By the time I was ready to truly surrender, I lived in Maryland and there were no other Greysheeters around. All I had was the Greysheet itself (which I’d stuck into my diary the year before as a kind of “souvenir”) and a memory of the Greynet. I signed back up, asked for a sponsor, and grabbed the first person who replied. This sponsor asked me to write to Greynet every single day for the first 90 days, given that I had no Greysheet meetings in my area. I followed her instructions. Because I wrote to Greynet every day, people got to know me and what was happening in my life, and I became part of the community. Without the Greynet, I would have had no contact with other Greysheeters except for my sponsor on the phone! But Greynet became my meeting. I replied to people individually… I posted… I picked up the computer before I picked up the food, so to speak.

Then I moved to the UK, again to an area with no Greysheeters around. By that time I had over a year’s back-to-back abstinence, but over a few months there, my commitment to Greysheet began to be chipped away. I had lost my sponsor when we couldn’t make our schedules match because of the time difference… I went through different sponsors in the UK and for various reasons it just didn’t work out… and eventually I found a sponsor in the US. I kept on reading the Greynet but didn’t participate like I used to. I no longer replied to many people individually. My loved ones put massive pressure on me to let go of abstinence. Eventually I did – and I don’t blame them. I descended into a summer of eating hell.

Finally, on 15 October 2006, I was on week’s trip in Germany and this was my opportunity: away from my loved ones, I got abstinent again, having signed up to Greynet right before I left and gotten a temporary sponsor. With a week’s abstinence under my belt I returned to the UK, to my loved ones, and simply put the facts before them. Today, I am still happy to discuss abstinence and what it is and all that, but I do not discuss whether or not I should do it. That’s just not open for negotiation. I made that very clear then and it has been respected ever since (although I let them keep their hopes up because that makes life easier/discussion free: I say I’m abstinent only for today and that’s not open for discussion. Maybe I’ll not need to be abstinent at some later date – only today. Who can argue with that?)

I have essentially been an outpost for pretty much all of my abstinence, except for the first 18 days. I haven’t had a Greysheet community around me. I have of course met other Greysheeters, at retreats and various meetings when I was in towns where there are meetings, but in general I have been on my own. On my own? No! Greynet has been my meeting place, my daily dose of Greysheet connection, along with my sponsor. I can’t say for sure that I wouldn’t be abstinent without Greynet, but I strongly suspect I wouldn’t have been able to be. This is a vital lifeline for me, as it is for many others. I can’t even begin to thank Grainne for starting it, and every moderator who ever served for maintaining it as a safe and helpful place focused on Greysheet abstinence.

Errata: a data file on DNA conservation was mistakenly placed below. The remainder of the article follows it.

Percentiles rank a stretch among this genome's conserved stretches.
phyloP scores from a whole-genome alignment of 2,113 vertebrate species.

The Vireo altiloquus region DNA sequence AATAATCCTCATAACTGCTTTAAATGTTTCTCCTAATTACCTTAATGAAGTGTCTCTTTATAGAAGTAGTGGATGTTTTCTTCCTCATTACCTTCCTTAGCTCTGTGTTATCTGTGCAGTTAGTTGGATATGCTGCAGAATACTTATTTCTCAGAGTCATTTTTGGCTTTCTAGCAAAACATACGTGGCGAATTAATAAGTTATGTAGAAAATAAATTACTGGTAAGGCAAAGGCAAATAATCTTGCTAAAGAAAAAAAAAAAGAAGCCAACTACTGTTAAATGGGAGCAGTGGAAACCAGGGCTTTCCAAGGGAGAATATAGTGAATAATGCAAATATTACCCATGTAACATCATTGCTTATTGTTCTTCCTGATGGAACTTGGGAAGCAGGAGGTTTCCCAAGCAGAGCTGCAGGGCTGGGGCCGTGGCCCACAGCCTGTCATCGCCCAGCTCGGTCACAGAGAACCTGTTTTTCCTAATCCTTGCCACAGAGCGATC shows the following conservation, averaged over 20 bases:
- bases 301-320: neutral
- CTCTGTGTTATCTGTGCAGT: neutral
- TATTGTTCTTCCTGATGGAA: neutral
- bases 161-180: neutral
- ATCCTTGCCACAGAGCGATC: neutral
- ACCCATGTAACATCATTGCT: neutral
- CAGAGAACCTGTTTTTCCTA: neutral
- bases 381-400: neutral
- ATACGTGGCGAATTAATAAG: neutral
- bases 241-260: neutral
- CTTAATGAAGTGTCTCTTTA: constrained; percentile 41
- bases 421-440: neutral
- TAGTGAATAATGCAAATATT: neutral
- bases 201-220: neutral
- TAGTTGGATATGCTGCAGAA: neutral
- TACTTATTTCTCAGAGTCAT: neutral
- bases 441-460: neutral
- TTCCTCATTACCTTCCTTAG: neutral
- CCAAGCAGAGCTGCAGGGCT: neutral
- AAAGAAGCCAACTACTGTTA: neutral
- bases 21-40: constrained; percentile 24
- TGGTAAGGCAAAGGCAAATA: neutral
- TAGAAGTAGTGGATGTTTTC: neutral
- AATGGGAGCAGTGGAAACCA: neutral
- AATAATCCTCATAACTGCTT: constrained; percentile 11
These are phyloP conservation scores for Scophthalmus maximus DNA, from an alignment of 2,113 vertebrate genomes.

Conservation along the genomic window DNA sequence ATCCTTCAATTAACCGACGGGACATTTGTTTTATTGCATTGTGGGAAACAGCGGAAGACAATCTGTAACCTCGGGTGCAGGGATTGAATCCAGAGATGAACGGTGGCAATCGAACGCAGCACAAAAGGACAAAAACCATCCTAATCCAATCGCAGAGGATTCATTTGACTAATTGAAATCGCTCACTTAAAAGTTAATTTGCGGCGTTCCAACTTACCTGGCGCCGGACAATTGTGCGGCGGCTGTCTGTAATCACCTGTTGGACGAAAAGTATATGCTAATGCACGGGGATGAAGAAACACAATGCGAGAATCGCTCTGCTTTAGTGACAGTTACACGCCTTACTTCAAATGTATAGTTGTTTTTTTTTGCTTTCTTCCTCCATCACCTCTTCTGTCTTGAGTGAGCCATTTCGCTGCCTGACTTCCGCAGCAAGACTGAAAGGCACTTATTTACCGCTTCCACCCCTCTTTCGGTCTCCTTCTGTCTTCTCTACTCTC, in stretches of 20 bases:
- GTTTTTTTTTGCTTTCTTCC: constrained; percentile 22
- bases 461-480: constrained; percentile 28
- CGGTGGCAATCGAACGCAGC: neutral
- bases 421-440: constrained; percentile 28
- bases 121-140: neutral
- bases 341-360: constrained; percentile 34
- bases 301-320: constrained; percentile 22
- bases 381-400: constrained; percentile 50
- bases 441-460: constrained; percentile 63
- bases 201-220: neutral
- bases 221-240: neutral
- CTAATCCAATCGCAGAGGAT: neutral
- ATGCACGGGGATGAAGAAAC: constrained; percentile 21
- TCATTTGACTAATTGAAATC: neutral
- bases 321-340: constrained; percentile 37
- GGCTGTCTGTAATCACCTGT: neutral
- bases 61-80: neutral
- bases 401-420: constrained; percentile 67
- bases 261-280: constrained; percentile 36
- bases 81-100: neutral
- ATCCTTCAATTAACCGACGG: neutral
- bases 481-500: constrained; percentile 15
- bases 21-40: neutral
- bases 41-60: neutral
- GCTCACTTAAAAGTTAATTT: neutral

I’ve been on moderation many times, by the way. I’m on moderation right now. All I have to say about that is that while there are many things I worry about, this isn’t one of them. I’m sorry I broke the rules, unintentionally of course, and I’ll try not to do it again but moderation as such I couldn’t care less about. Whatever…

I’m grateful that there are so many people on this Greynet who have been supporting my abstinence by just being there, and some of them have become friends. Greynet is a wonderful place. I don’t eat, NMW!

Through the lens of gratitude

I suppose the topic of gratitude and viewing things through it is one I don’t tend to struggle with much – I am keenly aware of how awesome my life is and that it couldn’t be any better. I absolutely know how blessed I am in what I have, where I live, the people around me, my relationships and my situation as a whole…

Sure there is another perspective – I own nothing, I have hardly any money, I’m unmarried, I can’t eat like other people – but to be honest I see all these things as great things too, I love that I’m not tied down anywhere (through property), that I have enough money to sustain myself, that I have the freedom only singleness can give, that I know what I’m eating and I’m not obsessing about it or dieting etc. etc.

The first perspective is one I have to make myself think about, i.e. what would an outsider think of my life. The second perspective is the way I see my life. I’m grateful because I really and truly believe that my life is awesome.